Aboriginal & Torres Strait Islander Knowledges series: Art

Our Aboriginal and Torres Strait Islander Knowledges series continues, with this fourth seminar focusing on Visual Art. It will be held on Friday, September 21, and we will welcome three distinguished speakers – Djon Mundine, Dr Lynette Riley, and Janelle Evans.

Djon Mundine OAM, a member of the Bandjalung people of northern New South Wales, is a distinguished pioneer Aboriginal curator and artist. As a foremost figure in the Australian art world, he is an activist, writer, commentator, and critic. Djon will speak about the concept of art curation within Aboriginal knowledges, and how art was created as a communal, social and political act as a reaffirmation of and commitment to the relationship or participants to each other, to society, to the land-environment and to the spiritual cosmos.

Dr Lynette Riley is a Wiradjuri Gamilaroi woman and Senior Lecturer at Sydney School of Education and Social Work. Lynette is also a highly-regarded artist whose revitalisation and re-production of kangaroo and possum skin cloaks is an essential tool to re-claim traditions lost and as a way of re-affirming cultural identity. Through the process of creating the Cloaks Lynette utilises and shares knowledge from her community Elders and is re-learning Wiradjuri and Gamilaroi symbols to assist in explaining connections to culture and our environment.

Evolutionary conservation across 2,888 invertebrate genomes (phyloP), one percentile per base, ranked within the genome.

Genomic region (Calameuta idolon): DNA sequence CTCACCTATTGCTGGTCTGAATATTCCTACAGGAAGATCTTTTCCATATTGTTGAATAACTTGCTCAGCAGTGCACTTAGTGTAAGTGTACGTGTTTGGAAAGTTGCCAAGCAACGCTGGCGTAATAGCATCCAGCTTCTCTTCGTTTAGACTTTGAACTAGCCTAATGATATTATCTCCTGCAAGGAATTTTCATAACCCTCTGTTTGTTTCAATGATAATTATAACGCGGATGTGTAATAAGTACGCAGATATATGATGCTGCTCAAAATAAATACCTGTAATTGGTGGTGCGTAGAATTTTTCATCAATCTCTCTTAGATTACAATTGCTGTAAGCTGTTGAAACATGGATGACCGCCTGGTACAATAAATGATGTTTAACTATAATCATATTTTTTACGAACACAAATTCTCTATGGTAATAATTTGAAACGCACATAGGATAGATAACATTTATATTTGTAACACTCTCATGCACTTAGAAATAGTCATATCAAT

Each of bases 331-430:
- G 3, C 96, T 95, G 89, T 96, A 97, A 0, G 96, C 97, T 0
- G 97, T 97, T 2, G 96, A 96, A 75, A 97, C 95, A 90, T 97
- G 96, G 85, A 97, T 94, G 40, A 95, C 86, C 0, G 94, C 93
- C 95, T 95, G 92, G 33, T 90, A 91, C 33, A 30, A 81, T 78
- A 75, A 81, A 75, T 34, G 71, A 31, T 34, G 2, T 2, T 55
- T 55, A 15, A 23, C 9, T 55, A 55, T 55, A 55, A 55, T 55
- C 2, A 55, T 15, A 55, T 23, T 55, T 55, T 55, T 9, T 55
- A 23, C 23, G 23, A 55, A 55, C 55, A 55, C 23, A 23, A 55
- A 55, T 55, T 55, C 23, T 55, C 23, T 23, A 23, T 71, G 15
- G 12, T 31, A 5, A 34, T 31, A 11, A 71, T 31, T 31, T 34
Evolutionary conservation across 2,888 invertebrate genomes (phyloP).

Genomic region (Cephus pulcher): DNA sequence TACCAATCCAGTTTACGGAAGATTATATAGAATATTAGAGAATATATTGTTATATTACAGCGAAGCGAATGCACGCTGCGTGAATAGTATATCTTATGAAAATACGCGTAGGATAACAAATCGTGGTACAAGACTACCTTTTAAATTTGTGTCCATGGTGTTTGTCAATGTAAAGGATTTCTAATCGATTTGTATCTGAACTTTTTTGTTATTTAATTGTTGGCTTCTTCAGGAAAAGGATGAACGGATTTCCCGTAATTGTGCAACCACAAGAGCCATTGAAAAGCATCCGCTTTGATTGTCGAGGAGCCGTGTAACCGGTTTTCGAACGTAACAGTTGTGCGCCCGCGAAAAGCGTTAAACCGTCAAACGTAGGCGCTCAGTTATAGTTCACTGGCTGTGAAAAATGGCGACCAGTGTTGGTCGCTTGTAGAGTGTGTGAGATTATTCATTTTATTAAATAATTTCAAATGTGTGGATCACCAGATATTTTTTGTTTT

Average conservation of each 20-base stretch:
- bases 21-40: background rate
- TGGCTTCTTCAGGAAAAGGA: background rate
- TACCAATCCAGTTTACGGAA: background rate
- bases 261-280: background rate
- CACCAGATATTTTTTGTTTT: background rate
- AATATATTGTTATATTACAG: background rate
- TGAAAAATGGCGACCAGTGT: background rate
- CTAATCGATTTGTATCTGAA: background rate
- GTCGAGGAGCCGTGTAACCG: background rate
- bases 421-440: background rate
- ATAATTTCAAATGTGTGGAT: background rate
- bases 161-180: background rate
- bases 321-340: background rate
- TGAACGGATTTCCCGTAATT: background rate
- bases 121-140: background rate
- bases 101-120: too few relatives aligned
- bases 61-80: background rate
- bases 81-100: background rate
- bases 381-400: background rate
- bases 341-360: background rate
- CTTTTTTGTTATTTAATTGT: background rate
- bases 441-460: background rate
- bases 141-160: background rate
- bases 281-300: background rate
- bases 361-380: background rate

Janelle Evans is of Dharug descent. She is an award-winning visual artist who exhibits internationally, and is a current PhD candidate at the University of Sydney, where she also teaches painting. Janelle will be talking to us about the concept of NAANYILI, which means deep looking in the Sydney Dharug language, and how she has applied this to her current exhibition which creatively reinterprets the objectifying photographic practice of nineteenth-century colonial ethnographers, inviting the viewer to find new ways of perceiving Aboriginal women than that projected by the myths and stereotypes formulated during the colonial period.

Seminar attendance is open to all University staff and students and presents a wonderful opportunity for those wishing to learn more about the rich cultures of our First Nations peoples. I encourage you to register early, as spaces are limited.

 

Detail from work by Artist Dr Lynette Riley, “Wilay, the Dubbo-ga Clan Totem”

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